At the heart of the second statement (“We’re going to be at 400 ppm in 10 years’ time”) is the fair judgment that we seem committed to crank up concentrations not only to 400 ppm CO2 but beyond: anything less implies we would have to switch off our power plants tomorrow. Current CO2 concentrations are already about 380ppm and they rose about 20ppm over the last ten years.
Figure: A schematic representation of (a) fossil CO2 emissions, (b) CO2-equivalent concentrations, and (c) global mean temperature for two scenarios: Firstly, an “immediate stabilization” which implies rising CO2-equivalent concentrations up to around 415 ppm in 2015 and stable levels after that (red dashed line). This scenario is clearly hypothetical as the implied emission reductions in 2015 and beyond would hardly be feasible. Secondly, a peaking scenario (green solid line), which temporarily exceeds and then returns to a 415 ppm stabilization level. Both scenarios manage to stay below a 2°C target – for a climate sensitivity of 3.8°C or lower. This is roughly equivalent to a 4:1 chance of staying below 2°C3.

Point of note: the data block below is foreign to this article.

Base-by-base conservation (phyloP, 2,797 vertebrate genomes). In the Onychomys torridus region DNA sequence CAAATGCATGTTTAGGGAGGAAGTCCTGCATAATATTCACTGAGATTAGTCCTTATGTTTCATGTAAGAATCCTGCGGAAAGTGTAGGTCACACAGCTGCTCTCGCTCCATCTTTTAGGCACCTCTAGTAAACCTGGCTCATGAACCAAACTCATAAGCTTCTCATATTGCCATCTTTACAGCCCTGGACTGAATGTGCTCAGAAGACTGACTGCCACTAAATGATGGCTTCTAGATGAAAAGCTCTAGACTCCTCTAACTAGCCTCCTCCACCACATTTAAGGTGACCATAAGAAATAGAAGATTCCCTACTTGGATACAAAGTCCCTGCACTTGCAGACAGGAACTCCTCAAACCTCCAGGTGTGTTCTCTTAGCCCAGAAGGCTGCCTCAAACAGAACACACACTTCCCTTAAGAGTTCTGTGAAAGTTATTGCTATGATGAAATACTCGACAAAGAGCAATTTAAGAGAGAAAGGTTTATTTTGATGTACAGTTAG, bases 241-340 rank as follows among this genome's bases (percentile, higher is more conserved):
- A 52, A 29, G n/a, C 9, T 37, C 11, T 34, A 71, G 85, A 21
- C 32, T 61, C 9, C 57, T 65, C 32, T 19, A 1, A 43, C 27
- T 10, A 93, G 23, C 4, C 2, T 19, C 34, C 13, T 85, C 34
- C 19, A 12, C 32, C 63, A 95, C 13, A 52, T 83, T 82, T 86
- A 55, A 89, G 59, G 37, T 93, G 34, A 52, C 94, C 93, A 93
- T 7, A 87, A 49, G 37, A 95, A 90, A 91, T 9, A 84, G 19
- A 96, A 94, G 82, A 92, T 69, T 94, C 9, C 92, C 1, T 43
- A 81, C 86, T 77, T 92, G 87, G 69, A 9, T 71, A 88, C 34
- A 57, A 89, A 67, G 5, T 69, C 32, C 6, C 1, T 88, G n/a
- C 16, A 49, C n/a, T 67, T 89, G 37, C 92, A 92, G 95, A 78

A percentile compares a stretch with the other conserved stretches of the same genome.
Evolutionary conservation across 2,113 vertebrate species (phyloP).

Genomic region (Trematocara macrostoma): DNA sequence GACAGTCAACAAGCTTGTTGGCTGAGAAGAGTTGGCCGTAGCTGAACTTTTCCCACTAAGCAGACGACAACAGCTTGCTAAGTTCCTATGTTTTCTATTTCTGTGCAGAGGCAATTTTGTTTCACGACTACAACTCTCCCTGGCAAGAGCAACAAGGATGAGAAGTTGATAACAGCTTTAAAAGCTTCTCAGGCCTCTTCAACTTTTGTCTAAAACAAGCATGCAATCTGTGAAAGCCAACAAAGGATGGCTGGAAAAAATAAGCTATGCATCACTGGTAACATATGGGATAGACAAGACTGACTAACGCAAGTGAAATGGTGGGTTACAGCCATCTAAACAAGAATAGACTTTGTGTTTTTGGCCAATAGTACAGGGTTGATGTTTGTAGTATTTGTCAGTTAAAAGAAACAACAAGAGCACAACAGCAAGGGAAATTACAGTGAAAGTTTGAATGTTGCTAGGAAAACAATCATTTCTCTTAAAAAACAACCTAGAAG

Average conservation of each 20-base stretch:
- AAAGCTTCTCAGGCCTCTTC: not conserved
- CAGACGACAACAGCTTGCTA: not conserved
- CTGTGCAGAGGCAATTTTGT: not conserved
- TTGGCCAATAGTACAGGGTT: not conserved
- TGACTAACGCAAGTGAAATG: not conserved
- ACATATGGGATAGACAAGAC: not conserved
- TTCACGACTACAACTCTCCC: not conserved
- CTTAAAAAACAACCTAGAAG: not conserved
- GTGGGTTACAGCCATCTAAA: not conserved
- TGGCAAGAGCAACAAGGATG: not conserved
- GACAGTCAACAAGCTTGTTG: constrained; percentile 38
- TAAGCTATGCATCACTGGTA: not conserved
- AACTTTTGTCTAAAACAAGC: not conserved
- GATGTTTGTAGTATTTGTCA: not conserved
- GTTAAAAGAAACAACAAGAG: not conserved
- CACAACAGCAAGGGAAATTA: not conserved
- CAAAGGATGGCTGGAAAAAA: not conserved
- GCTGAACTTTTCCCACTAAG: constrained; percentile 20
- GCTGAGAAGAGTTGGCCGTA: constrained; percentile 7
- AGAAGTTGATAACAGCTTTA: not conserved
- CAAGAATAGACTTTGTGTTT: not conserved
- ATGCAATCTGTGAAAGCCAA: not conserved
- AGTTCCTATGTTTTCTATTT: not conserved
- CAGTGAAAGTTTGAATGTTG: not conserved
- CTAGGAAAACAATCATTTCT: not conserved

Indeed, avoiding concentrations of – say – 475ppm CO2 equivalent (see Figure a) will require quite significant reductions in emissions. However, as long as we reduce emissions decisively enough, concentrations in the atmosphere could lower again towards the latter half of the 21st century and beyond. The reasons are the relatively short lifetimes of methane, nitrous oxide, other greenhouse gases and some CO2 uptake by the oceans (as discussed here).
Now, what is going to happen to our cat, if we turn up the heat control of our oven to about 475 ppm and then reduce it again? If we react quickly enough, we might be able to save the cat from some irreversible consequences. In other words, if concentrations are lowered fast enough after peaking at 475 ppm, the temperature might not exceed 2°C. Basically, the thermal inertia of the climate system will shave off the temperature peak that the cat would otherwise have felt if the oven temperature reacted immediately to our control button.
Thus, to sum up: Even under the very likely scenario that we exceed 400 ppm CO2 concentrations in the very near future, it seems likely that temperatures could be limited to below 2°C with a 4:1 chance, if emissions are reduced fast enough to peak at 475 ppm CO2 equivalent, before sliding back to 400 ppm CO2-equivalent.